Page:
The spacer pins or tiewires 11, which are preferably of semi-hard wire, originally of circular section, are flattened first in a horizontal plane the full length'thereof, as indicated in FIG. 5, to provide parallel flat faces 30 on the top and bottom of the pin the full length thereof,
excepting only at the four places 31, 32 33, and 34, where the wire is subjected to a second squeeze or flattening in a vertical plane to define the shoulders 16 and 17 at opposite ends of each of these vertically flattened porportions 31-34, as indicated at 35, with a view to 'defining a thinner and hence weaker section where first the protruding tip or end portion of the tie-wire outside the forms may be most easily snapped off. With this form of tie-wire -a wrench W, as indicated in FIG. 4, can be applied to the flats 36 on the protruding tip or end portions of the tie-wires 11 to twist the same ofl? at the shoulders 17' to loosen the lev'ers 12 so that they can be disconnected more easily from the tie-wires after the concrete has set and the forms are ready to be stripped from the wall. The tie-wires 11 are held by the levers 12 against turning so that this twisting off operation on the protruding tip or end portion is made easy. Of course, after the forms have been stripped from the wall the same wrench can be applied to the flattened portions 31 and 34 to snap off the rest of the protruding end portions of the tiewires at or adjacent the surface of the concrete wall. The vertically flattened extremities 36 are defined between the adjoining lengths defining the separate tie-wires, Where the individual wires are sheared ofi from a continuous length ofv wire after the completion of the second flattening operation.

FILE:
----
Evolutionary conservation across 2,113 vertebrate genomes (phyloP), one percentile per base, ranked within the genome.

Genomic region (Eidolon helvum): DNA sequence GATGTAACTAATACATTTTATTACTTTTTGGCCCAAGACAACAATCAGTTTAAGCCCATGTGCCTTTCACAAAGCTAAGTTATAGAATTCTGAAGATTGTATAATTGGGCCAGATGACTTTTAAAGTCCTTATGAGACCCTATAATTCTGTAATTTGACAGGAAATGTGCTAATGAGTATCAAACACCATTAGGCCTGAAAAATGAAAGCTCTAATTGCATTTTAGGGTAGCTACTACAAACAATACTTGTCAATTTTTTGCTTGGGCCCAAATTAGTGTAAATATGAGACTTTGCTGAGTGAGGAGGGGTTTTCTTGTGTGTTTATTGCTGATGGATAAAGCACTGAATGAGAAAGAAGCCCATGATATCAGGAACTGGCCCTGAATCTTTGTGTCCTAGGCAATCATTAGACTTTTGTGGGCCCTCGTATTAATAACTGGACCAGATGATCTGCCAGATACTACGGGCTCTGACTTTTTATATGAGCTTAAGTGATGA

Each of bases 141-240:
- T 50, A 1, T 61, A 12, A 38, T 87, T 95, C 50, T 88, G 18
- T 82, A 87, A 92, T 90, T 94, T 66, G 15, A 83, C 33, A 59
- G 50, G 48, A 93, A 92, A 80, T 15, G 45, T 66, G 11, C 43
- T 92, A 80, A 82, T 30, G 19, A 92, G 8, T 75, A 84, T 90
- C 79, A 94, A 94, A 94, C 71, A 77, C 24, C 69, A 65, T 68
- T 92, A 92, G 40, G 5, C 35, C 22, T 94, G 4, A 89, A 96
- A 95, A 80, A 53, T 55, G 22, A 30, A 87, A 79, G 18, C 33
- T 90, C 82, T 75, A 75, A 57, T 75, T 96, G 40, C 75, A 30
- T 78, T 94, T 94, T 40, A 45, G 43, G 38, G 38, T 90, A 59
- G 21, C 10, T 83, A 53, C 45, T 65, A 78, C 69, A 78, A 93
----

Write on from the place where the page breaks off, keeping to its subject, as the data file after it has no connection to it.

It is believed the foregoing description conveys a good understanding of the objects and advantages of my invention. The appended claim has been drawn to cover all legitimate modifications and adaptations.
In combination, a pair of panel sections disposed in coplanar edge to edge abutment to define a joint in one of two walls of a concrete form structure, a tie-wire disposed at right angles to said panel sections and extending through said joint to space said abutting panel sections from another pair of similarly abutting panel sections in the other wall of said concrete form structure,
means for rigidly-but detachably connecting said first mentioned panel sections in abutting coplanar relation comprising a slotted elongated member disposed in transverse relationship to said joint and abutting the outer side of said panel sections and pivotally'connected at its one end to one of said abutting panel sections for swinging movement to and from tying position, said member being detachably connectible by its slotted portion in the tying position to the protruding end portion of said tiewire and to the other of said abutting panel sections, the protruding end portion of said tie-wire having parallel flat surfaces defined on opposite sides thereof behind shoulders to fit in the slotted portion of the elongated member with the shoulders abutting the outer face thereof to prevent outward displacement of said panel sections relative to said tie-wire, the extremity of the protruding end portion of said tie-wire being formed to fit a tool for twisting off said protruding end portion including said shoulders while the tie-wire is held against turning by engagement in the slotted portion of said member, there being a weaker section on said tie-wire immediately behind said shoulders to facilitate the twisting ofl? of the protruding end portion, whereby to speed up stripping of the form sections from a poured concrete wall after the concrete has set.
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|U.S. Classification||249/41, 249/191, 249/45, 29/897.34|
|International Classification||E04G17/06, E04G17/075, E04G17/07|
|Cooperative Classification||E04G17/0754, E04G17/0721|
|European Classification||E04G17/07B4, E04G17/075B4|